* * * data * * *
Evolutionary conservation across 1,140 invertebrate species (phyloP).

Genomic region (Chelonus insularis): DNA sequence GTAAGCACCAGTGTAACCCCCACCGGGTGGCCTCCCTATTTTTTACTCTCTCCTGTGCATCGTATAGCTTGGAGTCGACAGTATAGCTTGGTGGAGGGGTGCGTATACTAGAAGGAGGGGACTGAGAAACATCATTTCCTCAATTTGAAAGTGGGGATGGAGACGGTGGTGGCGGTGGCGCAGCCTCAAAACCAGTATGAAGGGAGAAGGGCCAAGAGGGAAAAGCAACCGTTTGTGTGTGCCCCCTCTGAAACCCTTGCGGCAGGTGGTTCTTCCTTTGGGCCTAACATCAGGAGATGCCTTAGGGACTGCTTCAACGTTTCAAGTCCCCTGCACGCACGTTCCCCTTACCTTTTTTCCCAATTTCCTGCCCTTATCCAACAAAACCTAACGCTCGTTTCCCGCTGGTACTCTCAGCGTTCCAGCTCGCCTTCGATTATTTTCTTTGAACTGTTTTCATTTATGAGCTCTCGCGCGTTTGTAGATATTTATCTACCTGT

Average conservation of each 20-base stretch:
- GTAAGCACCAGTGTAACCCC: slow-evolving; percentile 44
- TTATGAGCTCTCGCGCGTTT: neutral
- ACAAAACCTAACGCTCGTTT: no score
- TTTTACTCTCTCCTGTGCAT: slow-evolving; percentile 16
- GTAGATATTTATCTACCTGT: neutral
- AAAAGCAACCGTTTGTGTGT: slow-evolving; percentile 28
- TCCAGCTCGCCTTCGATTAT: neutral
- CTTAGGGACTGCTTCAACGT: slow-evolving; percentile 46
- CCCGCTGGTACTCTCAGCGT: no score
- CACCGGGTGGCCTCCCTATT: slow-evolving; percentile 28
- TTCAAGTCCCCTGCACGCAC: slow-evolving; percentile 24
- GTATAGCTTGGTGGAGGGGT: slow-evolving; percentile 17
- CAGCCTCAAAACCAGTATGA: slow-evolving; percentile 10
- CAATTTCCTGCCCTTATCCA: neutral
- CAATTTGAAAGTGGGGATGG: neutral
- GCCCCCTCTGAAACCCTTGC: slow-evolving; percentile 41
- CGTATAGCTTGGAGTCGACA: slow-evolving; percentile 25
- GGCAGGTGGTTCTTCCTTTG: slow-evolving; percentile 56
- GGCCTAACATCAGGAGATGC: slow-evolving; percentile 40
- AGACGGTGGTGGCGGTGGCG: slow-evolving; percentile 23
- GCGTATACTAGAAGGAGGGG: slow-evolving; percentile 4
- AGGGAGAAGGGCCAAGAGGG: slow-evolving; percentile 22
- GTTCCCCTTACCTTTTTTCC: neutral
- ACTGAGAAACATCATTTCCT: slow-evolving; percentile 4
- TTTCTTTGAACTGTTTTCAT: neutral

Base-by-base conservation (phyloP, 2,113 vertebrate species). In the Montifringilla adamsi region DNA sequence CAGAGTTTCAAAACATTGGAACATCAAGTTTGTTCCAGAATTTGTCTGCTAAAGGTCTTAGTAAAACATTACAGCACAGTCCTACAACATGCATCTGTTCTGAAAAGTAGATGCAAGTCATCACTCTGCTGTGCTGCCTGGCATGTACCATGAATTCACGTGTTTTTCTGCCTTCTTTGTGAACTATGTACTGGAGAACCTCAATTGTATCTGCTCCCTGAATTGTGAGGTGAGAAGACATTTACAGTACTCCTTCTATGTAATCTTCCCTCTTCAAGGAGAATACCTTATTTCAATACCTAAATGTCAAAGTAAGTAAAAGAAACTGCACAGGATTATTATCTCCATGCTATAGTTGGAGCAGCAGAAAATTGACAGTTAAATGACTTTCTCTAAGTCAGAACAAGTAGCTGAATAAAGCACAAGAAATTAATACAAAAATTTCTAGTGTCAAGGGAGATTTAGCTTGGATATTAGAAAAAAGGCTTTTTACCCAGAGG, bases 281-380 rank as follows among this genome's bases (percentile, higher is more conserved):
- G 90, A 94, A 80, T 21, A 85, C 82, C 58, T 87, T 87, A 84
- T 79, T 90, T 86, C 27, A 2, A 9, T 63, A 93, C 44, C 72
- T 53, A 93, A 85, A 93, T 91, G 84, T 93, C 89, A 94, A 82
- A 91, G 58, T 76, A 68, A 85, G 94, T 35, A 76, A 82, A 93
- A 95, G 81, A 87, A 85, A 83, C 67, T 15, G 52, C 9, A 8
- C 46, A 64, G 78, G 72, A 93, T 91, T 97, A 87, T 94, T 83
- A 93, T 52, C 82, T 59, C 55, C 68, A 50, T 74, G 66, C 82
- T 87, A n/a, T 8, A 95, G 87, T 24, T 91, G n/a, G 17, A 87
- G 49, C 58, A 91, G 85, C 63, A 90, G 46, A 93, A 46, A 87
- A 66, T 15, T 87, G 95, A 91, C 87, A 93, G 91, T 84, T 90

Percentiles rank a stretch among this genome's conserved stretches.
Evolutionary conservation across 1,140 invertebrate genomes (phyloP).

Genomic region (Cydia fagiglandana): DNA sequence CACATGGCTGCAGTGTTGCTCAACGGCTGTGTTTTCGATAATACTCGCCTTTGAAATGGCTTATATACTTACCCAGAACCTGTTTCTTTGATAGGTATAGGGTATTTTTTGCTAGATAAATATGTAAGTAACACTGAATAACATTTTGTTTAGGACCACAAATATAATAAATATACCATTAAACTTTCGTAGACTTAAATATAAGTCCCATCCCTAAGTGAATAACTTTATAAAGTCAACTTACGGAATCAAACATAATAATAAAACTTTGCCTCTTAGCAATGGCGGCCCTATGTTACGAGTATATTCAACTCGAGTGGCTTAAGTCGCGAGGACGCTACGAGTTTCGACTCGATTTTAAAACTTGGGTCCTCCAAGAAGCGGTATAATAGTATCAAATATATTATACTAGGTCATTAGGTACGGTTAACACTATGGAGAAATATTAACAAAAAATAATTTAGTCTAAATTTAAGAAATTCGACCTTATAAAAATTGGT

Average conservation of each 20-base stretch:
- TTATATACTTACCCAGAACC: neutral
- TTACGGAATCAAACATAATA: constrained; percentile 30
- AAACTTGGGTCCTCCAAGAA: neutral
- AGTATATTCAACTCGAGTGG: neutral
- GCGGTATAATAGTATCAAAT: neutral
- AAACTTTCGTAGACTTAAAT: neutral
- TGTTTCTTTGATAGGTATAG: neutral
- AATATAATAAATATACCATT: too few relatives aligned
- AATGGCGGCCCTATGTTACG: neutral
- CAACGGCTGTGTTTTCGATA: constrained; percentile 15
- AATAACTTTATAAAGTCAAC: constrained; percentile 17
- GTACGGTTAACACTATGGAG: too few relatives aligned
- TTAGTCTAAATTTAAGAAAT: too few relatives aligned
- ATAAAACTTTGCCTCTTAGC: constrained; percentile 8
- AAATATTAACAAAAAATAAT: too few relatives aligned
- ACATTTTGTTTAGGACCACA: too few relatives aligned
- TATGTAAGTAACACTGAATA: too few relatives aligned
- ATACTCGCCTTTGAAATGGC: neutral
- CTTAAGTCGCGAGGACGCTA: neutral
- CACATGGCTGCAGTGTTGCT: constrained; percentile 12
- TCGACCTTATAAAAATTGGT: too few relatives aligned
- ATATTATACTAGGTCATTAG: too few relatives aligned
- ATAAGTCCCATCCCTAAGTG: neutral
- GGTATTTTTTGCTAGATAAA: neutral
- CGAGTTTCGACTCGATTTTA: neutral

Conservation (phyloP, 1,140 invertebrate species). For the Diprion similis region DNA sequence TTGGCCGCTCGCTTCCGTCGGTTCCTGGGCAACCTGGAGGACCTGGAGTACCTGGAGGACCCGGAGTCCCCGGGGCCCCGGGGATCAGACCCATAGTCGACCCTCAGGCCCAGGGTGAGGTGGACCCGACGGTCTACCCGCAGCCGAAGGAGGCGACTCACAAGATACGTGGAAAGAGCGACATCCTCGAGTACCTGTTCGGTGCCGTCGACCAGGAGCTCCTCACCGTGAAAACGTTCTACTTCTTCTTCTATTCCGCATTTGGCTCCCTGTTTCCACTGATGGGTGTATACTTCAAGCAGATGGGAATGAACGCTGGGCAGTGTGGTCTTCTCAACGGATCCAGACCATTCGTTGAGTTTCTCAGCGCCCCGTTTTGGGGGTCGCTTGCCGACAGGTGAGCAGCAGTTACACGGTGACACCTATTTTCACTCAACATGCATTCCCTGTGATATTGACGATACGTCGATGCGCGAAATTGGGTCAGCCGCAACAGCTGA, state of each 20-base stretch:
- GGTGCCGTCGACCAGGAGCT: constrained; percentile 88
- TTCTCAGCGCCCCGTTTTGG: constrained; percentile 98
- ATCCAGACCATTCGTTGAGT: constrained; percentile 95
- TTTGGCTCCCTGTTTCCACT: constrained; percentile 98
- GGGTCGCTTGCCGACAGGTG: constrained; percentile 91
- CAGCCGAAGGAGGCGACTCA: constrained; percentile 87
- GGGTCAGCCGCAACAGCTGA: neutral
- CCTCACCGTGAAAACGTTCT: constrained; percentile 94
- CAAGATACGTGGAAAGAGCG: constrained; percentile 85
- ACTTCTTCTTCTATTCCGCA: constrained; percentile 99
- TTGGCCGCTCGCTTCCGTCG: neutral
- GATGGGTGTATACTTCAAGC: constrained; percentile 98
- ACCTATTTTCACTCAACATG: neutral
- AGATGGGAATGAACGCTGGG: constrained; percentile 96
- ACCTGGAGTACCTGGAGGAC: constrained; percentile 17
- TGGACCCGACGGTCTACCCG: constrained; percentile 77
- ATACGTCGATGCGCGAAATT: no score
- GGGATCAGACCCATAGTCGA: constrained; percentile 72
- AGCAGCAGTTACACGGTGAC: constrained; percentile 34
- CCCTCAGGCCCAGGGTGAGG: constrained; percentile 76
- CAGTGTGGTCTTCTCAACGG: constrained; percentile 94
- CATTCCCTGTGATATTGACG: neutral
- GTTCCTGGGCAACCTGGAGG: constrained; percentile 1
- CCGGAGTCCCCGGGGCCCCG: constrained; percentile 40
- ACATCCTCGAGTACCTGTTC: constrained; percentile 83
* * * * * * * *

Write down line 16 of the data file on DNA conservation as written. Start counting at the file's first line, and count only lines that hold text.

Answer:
- CAGCCTCAAAACCAGTATGA: slow-evolving; percentile 10